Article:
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15.3: Unique Characteristics

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    84126
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    Three characteristics of the immune system make it unique among the body's defense mechanisms. First, it shows self-recognition, which means that the immune system attempts to distinguish between substances that are normal constituents of a person's body and substances that are foreign to it. Upon identifying a substance as foreign, the immune system mounts an immune response against it. It can perform an immune response against some types of cancer cells because they display molecules identified as foreign. Any substance that causes an immune response is called an antigen.

    The second unique characteristic is specificity, which means that an immune response will operate only against one antigen. Therefore, a different immune response must be produced each time a different antigen is encountered. For example, specificity explains why an immune response against the virus that causes measles provides no protection against the virus that causes chickenpox. In contrast to the immune system, other bodily defense mechanisms against harmful chemicals, microbes, viruses, and cancer cells are called nonspecific because each mechanism helps protect the body against a variety of these agents. Some nonspecific defense mechanisms, such as the skin, mucous membranes, and mucus, prevent harmful agents from entering the body, while others, such as movements of cilia, defecation, and urination, help expel them. Other mechanisms, such as fever, perspiration, sebum, and acidic conditions in the stomach and vagina, inhibit the growth of harmful microbes. Finally, phagocytic cells (e.g., WBCs) and natural killer (NK) cells act nonspecifically in killing microbes and cancer cells.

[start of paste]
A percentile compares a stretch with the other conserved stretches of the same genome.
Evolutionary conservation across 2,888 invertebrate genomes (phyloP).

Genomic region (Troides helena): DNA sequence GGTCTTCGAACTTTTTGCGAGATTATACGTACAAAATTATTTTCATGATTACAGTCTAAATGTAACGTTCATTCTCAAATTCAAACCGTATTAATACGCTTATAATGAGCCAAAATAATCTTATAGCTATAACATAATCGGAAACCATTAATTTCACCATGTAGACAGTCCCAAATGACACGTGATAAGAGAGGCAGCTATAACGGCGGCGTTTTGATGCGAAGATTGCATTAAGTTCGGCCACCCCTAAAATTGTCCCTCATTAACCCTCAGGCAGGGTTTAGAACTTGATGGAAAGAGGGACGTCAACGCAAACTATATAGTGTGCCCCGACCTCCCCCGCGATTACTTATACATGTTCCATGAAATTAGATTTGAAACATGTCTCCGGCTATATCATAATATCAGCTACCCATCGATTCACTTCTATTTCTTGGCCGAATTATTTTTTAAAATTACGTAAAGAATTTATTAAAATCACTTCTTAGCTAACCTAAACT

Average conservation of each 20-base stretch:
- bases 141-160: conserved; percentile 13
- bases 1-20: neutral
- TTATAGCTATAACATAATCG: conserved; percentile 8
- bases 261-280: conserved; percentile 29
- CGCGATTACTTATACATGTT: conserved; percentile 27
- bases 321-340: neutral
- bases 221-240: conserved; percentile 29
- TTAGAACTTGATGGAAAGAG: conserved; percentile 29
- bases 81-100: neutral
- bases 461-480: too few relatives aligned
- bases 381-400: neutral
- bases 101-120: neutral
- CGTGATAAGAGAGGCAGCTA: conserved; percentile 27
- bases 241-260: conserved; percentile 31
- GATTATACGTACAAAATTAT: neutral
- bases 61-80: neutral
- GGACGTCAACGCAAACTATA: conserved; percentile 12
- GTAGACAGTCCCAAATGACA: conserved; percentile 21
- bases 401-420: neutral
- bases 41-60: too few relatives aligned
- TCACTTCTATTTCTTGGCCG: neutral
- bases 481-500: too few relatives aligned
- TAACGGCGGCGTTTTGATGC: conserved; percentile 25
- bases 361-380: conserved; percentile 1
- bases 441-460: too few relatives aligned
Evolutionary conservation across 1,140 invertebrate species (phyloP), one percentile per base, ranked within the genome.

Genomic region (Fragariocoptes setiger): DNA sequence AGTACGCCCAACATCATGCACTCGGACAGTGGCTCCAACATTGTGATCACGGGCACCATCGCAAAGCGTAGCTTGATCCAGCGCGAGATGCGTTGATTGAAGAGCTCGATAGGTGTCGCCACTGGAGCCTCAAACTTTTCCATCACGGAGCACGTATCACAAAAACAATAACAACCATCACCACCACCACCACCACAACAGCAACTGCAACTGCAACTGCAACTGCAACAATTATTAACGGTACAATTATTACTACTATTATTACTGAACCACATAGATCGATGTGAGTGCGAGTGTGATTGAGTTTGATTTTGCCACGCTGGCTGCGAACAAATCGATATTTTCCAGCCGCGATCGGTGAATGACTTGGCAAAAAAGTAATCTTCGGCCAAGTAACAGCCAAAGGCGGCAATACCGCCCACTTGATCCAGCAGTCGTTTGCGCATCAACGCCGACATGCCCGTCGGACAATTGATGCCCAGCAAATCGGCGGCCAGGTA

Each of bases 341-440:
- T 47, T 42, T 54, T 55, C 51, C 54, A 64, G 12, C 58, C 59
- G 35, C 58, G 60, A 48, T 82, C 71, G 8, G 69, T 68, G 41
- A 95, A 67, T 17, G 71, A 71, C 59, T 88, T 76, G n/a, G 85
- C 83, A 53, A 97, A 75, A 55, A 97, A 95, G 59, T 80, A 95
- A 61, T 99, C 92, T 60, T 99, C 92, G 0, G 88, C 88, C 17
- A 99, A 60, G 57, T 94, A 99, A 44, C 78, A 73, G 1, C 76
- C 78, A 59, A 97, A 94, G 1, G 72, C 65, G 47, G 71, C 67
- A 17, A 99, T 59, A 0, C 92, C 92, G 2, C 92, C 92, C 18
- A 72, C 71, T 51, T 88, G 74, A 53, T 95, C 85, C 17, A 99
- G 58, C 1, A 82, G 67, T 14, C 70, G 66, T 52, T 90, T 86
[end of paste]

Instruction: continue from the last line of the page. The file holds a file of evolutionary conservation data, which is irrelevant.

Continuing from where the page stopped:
The third unique characteristic is memory. When the immune system responds against an antigen, it develops a residual set of lymphocytes called memory cells and usually develops a group of long-lasting antibodies. Antibodies are protein molecules that adhere to antigens and help combat them. Each time a particular antigen is encountered, the memory cells and antibodies developed for that antigen cause a quicker and more intense attack and thus eliminate it faster. In contrast, nonspecific defense mechanisms function with the same speed and intensity each time an injurious agent presents itself, allowing for the same risk of injury from the agent before it is eliminated.


    This page titled 15.3: Unique Characteristics is shared under a CC BY-NC-SA 4.0 license and was authored, remixed, and/or curated by Augustine G. DiGiovanna via source content that was edited to the style and standards of the LibreTexts platform; a detailed edit history is available upon request.